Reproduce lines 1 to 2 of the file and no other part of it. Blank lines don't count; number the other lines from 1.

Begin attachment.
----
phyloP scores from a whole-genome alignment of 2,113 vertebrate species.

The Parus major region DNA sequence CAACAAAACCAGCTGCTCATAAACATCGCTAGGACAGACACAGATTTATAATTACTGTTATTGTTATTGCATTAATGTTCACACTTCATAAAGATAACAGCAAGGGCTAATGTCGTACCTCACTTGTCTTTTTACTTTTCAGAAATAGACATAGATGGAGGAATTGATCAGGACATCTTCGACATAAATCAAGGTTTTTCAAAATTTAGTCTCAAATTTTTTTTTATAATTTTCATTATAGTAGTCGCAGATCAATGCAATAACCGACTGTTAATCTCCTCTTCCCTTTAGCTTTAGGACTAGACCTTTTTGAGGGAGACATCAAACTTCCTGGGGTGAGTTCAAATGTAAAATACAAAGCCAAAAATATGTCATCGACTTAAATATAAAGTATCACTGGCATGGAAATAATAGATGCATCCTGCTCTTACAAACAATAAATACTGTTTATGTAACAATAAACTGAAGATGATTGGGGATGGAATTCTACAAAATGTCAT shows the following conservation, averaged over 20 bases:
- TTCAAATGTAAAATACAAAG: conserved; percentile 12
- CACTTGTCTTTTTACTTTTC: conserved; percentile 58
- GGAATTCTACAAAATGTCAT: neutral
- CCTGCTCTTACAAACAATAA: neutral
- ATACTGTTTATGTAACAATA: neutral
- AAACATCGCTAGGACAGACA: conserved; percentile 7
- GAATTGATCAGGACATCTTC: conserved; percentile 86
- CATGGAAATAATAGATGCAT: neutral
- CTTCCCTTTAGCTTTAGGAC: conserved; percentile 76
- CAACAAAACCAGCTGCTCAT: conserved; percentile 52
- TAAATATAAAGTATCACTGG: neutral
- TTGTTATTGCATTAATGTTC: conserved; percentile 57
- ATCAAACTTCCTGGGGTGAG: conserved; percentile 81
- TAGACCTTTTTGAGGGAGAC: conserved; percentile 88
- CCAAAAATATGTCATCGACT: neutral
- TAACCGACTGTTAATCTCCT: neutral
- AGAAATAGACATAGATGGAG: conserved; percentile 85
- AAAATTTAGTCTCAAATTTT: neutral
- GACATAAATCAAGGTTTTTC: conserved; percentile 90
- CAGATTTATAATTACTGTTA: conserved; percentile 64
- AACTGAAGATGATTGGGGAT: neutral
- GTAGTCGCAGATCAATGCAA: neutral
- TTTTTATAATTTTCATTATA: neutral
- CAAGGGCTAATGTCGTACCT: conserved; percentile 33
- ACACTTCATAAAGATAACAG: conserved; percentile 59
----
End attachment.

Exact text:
phyloP scores from a whole-genome alignment of 2,113 vertebrate species.

The Parus major region DNA sequence CAACAAAACCAGCTGCTCATAAACATCGCTAGGACAGACACAGATTTATAATTACTGTTATTGTTATTGCATTAATGTTCACACTTCATAAAGATAACAGCAAGGGCTAATGTCGTACCTCACTTGTCTTTTTACTTTTCAGAAATAGACATAGATGGAGGAATTGATCAGGACATCTTCGACATAAATCAAGGTTTTTCAAAATTTAGTCTCAAATTTTTTTTTATAATTTTCATTATAGTAGTCGCAGATCAATGCAATAACCGACTGTTAATCTCCTCTTCCCTTTAGCTTTAGGACTAGACCTTTTTGAGGGAGACATCAAACTTCCTGGGGTGAGTTCAAATGTAAAATACAAAGCCAAAAATATGTCATCGACTTAAATATAAAGTATCACTGGCATGGAAATAATAGATGCATCCTGCTCTTACAAACAATAAATACTGTTTATGTAACAATAAACTGAAGATGATTGGGGATGGAATTCTACAAAATGTCAT shows the following conservation, averaged over 20 bases: